American Idol RIP: June 2002 — May 2010

Oh, everyone says this thing's gonna end every year, don't they? But this year it's serious, guys. Famousest judge Simon Cowell is putting down the Coke cup in May, and that absolutely means the end. The show cannot go on.

And lest we forget that Paula Abdul, the drunken, mewling Kitty Hepburn to Cowell's wedge-haired Spencer Tracy, is already gone. Already gone!! So we'll stumble through this bizarre and gurgle-free season, thrown off-balance by the presence of a bona fide star, newest and inexplicablest judge Ellen DeGeneres, and then Simon will sign off and I think we'll be done. Because Idol is such a fixed system, or at least it's supposed to be. The true appeal of watching the sing-off isn't the singing per se, it's the tradition. We need everything the same every year or else what's the point.

Think about Christmas (or the Jewish Hanukkahs). Most of our families probably do the same thing every year, wake up at the same time, eat the same food, observe all the same rites. (Some of you unfortunates might even go to church, which I guess in this analogy is like going to an Idols: Live! concert, which I did once, embarrassingly recently. I am now a devout atheist.) Sure the presents are different each time, but that's not really the point. We'll only really enjoy a small handful of those gifts a few months after the holiday anyway. The *important* thing is the tradition, the cockle-warming ritual. It never changes, and that's why we love it.

Well, it's the same with American Idol. Yes, American Idol is Christmas. Only it's bigger and brighter and louder and it lasts so long (oh God, so long — part of my revered Idol tradition is starting to really hate it about four weeks before the finale). And it's been so blessedly familiar year after year. Oh, sure, one year everyone's talking about Clay and the other guy and then another year everyone's marveling at Fantasia Barrino's fabulous chicken dance of revenge and then last year there was gay Frankenstein. But the singers fade from our minds so quickly, so easily, season after season. They don't really matter. What does matter is that Randy is hooting and braying like King Bowser there on the left. And sandwiched gooily next to him is lolling-headed Perla Abdoo. Finally, there on the right, proud breasted Simon.

Randy says something nonsensical in a man-that-dude's-trying-really-hard-to-be-cool sort of way. Then Paula wrinkles her eyes and weeps or smiles and makes a steeple of her hands and says kind things and Simon rolls his eyes and the studio audience applauds, because everyone on Idol is good and we all love them 'til May. And then Simon says something true and fair but not gumdroppy like Paula's most recent salient comment, so everyone boos but they love to boo and Simon loves to hear them boo and then our host Ryan Seacrest — running away from his baby fat so fast you can smell burnt rubber — chuckles and makes one of his affable gay jokes and we all smile dimly and sink into the couch because we are home.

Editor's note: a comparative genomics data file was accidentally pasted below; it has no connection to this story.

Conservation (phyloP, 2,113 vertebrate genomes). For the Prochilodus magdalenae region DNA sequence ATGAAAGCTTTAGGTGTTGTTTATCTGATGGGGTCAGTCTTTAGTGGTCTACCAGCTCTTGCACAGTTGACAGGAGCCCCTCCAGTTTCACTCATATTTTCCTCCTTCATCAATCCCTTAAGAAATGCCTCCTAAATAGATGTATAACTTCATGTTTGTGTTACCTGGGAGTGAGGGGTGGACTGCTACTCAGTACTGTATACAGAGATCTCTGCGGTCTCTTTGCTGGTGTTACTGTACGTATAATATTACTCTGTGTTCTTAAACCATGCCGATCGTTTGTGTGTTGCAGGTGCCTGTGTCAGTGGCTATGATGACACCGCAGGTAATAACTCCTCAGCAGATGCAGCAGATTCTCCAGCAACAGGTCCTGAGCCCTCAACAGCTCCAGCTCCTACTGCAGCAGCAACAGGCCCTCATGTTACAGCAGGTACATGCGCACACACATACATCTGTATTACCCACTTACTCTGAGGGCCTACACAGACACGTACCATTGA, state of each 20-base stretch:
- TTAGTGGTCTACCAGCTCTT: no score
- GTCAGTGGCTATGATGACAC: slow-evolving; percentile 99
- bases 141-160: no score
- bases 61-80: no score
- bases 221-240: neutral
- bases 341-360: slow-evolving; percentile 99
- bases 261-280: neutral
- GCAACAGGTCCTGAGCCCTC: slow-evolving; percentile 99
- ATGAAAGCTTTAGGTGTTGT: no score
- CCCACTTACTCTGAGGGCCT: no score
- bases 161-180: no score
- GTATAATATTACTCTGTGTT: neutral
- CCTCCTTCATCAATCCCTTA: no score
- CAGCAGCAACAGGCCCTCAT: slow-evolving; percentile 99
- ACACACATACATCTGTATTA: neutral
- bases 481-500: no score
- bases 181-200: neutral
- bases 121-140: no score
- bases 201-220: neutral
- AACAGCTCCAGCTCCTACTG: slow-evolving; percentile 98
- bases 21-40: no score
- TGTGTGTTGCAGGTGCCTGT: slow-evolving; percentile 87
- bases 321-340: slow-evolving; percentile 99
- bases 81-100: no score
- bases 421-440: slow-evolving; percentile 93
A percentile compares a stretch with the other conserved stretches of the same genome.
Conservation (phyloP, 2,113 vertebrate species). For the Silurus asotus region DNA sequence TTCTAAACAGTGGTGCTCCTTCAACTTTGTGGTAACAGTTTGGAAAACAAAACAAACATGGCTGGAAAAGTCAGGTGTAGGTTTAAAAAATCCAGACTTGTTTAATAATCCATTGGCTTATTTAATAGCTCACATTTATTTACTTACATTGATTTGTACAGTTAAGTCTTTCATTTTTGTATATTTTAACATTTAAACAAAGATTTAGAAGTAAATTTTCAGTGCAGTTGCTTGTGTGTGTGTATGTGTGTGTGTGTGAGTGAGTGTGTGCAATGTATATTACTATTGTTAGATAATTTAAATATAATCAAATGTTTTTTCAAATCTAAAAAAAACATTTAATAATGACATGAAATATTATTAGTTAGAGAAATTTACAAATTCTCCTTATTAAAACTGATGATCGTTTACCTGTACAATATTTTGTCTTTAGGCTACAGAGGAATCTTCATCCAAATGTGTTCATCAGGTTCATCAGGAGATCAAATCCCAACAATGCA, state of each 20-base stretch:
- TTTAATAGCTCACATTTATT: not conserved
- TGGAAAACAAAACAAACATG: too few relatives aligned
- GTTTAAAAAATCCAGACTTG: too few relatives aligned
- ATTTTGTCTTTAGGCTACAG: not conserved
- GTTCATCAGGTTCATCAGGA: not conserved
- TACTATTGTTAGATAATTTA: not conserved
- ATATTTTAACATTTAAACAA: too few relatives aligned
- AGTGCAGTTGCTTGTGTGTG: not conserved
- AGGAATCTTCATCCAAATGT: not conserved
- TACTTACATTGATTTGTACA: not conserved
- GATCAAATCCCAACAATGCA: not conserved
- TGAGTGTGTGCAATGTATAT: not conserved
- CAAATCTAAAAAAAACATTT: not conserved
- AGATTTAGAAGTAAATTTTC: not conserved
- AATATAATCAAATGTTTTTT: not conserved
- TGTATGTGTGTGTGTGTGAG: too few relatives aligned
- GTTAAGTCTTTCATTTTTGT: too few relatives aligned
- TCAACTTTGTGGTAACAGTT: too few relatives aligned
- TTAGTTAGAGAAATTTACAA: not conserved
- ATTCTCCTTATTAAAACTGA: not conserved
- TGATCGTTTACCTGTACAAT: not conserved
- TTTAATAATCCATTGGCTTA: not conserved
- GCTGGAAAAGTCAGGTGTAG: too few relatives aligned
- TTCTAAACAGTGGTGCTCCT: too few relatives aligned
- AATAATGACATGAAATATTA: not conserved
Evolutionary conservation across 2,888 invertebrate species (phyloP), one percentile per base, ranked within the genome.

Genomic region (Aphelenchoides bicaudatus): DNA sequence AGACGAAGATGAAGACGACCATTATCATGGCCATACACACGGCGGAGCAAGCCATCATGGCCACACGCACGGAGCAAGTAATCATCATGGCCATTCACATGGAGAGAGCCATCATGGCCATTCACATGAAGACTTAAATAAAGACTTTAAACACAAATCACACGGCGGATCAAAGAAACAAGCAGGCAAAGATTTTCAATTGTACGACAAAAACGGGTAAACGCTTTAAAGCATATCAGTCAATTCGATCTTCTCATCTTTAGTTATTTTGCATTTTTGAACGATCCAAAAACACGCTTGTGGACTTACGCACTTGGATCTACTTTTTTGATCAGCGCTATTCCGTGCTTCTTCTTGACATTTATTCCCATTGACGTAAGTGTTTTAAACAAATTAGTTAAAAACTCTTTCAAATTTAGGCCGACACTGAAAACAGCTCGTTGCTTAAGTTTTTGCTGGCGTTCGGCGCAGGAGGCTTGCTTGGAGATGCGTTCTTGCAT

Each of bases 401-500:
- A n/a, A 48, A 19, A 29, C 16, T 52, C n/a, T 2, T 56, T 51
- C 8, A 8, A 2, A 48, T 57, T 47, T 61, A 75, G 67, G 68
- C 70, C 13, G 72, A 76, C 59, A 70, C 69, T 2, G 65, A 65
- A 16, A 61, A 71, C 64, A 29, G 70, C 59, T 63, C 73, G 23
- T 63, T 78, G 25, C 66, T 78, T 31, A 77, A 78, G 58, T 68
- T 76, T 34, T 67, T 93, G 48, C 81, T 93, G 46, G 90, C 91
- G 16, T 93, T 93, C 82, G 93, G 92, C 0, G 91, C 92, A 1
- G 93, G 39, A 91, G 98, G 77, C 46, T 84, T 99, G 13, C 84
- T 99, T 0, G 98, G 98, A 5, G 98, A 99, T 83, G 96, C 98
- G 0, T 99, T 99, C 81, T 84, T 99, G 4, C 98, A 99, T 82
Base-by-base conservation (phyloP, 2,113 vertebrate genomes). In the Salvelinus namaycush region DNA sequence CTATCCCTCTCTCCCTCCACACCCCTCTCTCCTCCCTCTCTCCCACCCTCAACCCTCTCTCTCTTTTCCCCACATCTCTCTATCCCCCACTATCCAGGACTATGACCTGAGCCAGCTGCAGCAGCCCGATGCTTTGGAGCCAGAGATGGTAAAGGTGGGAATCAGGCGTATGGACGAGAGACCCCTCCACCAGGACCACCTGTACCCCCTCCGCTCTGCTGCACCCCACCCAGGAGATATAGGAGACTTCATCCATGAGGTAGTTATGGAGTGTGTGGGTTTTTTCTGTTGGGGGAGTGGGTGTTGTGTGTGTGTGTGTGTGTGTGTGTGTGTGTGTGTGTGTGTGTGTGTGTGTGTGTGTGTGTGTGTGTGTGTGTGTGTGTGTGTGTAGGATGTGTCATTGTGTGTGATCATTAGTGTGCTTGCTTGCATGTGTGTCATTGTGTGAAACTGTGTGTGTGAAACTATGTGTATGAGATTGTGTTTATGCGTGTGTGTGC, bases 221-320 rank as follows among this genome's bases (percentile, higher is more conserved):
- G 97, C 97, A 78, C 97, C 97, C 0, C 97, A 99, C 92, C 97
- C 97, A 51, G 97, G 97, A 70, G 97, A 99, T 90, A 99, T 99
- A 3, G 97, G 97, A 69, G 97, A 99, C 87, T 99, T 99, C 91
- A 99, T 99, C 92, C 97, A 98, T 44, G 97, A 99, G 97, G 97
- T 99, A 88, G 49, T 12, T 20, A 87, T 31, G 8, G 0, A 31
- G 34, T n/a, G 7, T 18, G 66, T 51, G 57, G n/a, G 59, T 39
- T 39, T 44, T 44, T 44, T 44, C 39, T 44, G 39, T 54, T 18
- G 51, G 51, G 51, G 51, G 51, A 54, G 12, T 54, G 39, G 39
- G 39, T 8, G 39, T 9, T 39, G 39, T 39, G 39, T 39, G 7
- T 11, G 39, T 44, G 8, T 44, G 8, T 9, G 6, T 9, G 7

Now that's all dead! It already started to die last year when they added Cousin Oliver Ozmodiar, an annoying otherlady who is some sort of song writer and just totally mucked up the proceedings. Forget the fact that she just wasn't a terribly interesting critic of the show's VFW meeting hall song stylings. Her real problem was just that she threw off the whole rhythm of the show. She was an interloper, an invader. A grim reaper of change. We should have seen her presence as a precursor to all that awaited us. The shunning of Paula, the adding of Ellen, the bag-packing of Simon. Idol tinkered with its sacred format — "Why don't we do Christmas somewhere warm this year?" — and all was ruined forever.

American Idol with... Randy, Kara DioGuardi, and Ellen DeGeneres? That is not American Idol! That is Top USA Singing Star or The Great American Song Caper. Randy's the most boring judge by far and Kara is annoying and likes to sing at the people who are trying to sing at her. Sure Ryan'll probably be there, and he's a big part of the show, but without Simon to play off (so deft they are with the jokes! a more flirtatious Laurel & Hardy!) what'll he do? I mean, there's a real comedian there at the judges table. It's going to become Ellen DeGeneres Judges a Singing Competition. Is that the show you want, Fox?

Not that Ellen isn't great. Ellen's great, we all love Ellen. Nobody doesn't love Ellen. And she'll probably add a dash of circusy fun to the already circusy fun proceedings. But she probably signed up to get the whole Simon/Randy experience too. She's an avid fan! Now that Simon — the show's face, its driving force, its strange butch lesbian mascot — is gone, she's probably just as bummed and maybe doesn't want to do it after this season either. Who's to say.

Whatever the case, the show America has known and loved for the past three hundred and eleven years will, come May, sing one last warbling note, adjust its awkward white earpiece, hold up the number of fingers that corresponds with the number the voters at home should dial, and, with a weary huff, expire. Some version of Idol will continue on after it, as is the wont of life, but it won't be the same. Nor will Simon's new X Factor show, even if Paula joins him there, as has been foretold in the book of ancients rumored on TMZ.

It won't be the same. It will be weird and foreign and new and with bands. Not just lone hopes hung up on Rupert Murdoch's hippie-pulled wagon of gold. Like, groups of people. Ugh.

I just wish that Paula could be carted out for the show's big 2010 farewell tour. Someone go look under that pile of rags at her house. She's probably under there. Make sure she's OK. No, no. Don't worry about me. I'll be fine.

...Eventually.

American Idol RIP: June 2002 — May 2010